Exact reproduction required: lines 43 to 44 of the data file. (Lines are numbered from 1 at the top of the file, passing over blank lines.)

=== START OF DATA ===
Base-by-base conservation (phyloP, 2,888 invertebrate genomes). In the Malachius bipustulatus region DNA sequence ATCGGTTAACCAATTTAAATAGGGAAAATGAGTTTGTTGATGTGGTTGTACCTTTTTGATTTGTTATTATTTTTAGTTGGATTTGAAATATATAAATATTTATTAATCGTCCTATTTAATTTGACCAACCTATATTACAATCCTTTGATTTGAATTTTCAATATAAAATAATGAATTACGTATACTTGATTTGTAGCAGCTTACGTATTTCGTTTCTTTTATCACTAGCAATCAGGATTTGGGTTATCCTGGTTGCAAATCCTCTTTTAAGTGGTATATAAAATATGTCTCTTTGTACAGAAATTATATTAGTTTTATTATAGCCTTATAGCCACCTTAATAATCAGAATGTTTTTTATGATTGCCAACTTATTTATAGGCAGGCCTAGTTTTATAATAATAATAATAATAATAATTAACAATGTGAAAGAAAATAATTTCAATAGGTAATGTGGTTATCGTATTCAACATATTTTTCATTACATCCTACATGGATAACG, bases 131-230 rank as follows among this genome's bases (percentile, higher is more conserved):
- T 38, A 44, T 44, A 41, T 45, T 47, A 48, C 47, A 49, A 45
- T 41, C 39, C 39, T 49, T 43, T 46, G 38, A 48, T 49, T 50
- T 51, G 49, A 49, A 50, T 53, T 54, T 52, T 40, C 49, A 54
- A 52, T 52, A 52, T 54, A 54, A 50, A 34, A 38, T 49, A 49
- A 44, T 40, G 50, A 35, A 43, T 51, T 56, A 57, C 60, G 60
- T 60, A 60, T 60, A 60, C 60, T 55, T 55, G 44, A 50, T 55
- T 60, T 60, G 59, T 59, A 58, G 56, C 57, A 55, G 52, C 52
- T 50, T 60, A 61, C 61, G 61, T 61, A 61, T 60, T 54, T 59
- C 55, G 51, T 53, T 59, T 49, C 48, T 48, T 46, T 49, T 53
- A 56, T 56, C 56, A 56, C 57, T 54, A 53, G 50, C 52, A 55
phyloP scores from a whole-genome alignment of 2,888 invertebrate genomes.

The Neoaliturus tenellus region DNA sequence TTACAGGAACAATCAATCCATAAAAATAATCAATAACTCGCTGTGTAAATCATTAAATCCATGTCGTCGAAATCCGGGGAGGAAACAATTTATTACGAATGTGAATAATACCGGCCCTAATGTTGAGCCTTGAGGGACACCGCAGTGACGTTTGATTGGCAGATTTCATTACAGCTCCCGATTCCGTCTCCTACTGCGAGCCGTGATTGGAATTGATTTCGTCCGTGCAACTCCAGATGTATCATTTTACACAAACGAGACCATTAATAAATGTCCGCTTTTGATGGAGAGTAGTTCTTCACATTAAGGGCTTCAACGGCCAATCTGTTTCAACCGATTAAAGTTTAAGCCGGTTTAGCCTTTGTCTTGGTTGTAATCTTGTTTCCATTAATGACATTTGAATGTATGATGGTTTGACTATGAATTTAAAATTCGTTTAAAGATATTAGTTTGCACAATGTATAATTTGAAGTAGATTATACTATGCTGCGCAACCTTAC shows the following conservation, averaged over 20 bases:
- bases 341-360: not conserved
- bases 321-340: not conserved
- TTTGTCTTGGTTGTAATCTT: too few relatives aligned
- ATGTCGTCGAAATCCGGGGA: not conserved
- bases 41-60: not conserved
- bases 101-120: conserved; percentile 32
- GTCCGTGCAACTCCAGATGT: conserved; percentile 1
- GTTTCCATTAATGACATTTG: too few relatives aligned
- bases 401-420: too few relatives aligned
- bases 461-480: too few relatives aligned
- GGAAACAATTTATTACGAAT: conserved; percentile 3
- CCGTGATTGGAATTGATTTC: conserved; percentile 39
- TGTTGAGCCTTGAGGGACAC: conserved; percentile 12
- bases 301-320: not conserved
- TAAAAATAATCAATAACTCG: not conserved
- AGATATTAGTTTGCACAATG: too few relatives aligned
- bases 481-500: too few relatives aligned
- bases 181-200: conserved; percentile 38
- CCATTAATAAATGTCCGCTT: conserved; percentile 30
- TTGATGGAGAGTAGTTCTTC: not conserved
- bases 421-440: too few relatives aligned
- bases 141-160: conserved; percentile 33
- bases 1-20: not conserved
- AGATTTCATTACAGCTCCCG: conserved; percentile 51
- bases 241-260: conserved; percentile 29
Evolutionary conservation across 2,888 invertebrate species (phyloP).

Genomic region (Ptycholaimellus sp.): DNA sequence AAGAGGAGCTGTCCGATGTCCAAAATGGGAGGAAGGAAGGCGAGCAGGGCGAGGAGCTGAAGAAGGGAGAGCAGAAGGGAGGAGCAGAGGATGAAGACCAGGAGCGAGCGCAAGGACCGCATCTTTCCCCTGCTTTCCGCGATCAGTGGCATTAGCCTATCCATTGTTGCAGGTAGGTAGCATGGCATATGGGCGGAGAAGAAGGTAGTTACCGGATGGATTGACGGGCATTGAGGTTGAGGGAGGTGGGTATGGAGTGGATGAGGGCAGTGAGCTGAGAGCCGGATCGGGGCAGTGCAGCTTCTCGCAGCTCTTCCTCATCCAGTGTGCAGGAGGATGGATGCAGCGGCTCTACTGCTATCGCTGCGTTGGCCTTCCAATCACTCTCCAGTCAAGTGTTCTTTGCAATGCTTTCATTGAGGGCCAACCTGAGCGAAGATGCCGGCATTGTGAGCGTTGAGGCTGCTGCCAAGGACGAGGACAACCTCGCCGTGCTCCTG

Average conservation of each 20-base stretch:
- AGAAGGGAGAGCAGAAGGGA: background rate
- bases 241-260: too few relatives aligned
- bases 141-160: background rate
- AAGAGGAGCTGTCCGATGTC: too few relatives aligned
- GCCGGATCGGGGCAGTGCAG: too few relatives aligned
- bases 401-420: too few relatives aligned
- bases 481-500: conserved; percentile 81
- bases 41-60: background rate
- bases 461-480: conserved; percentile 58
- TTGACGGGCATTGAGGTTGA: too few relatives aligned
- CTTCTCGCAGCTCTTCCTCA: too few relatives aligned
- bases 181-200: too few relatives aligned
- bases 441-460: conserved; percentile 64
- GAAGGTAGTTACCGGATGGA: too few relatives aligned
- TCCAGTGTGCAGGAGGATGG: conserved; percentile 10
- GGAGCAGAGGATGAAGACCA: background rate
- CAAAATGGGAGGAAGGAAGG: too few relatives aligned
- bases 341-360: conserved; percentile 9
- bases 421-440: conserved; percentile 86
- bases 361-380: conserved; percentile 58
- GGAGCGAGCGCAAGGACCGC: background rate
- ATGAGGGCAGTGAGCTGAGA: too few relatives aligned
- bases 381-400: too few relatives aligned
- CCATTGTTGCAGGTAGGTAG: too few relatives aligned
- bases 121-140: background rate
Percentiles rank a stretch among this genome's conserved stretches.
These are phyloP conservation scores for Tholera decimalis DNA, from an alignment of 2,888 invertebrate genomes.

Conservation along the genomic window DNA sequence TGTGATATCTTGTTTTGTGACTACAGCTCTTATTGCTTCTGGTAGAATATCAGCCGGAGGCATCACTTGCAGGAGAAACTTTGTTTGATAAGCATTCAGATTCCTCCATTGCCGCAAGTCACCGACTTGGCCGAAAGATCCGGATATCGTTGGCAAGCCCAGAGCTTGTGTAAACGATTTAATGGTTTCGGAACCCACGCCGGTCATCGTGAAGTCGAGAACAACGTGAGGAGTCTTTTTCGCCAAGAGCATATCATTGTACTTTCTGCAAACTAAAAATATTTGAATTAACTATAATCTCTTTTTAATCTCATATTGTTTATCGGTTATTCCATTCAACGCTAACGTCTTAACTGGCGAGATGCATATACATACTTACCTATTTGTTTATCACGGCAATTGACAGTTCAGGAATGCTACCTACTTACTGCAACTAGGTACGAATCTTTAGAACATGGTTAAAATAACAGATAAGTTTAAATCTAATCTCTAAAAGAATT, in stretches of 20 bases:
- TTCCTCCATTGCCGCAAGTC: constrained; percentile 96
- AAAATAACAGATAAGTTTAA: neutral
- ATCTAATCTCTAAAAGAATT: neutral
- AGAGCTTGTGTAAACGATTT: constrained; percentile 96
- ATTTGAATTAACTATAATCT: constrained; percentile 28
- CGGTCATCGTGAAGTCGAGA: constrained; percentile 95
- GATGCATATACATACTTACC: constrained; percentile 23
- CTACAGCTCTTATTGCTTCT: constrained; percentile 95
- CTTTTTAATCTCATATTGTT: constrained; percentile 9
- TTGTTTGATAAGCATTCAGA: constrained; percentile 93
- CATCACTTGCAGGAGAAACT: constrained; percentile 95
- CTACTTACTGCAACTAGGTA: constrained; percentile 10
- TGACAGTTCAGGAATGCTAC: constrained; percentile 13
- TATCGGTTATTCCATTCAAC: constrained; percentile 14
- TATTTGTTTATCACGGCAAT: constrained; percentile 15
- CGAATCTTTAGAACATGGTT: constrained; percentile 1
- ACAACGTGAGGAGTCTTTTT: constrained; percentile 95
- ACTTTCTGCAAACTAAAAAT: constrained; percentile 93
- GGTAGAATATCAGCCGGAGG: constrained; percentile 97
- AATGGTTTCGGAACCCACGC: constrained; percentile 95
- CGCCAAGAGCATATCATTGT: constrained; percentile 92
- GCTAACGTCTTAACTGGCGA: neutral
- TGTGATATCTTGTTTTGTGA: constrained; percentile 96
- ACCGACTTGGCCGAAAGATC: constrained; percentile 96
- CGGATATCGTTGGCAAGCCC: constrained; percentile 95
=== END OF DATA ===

- bases 241-260: too few relatives aligned
- bases 141-160: background rate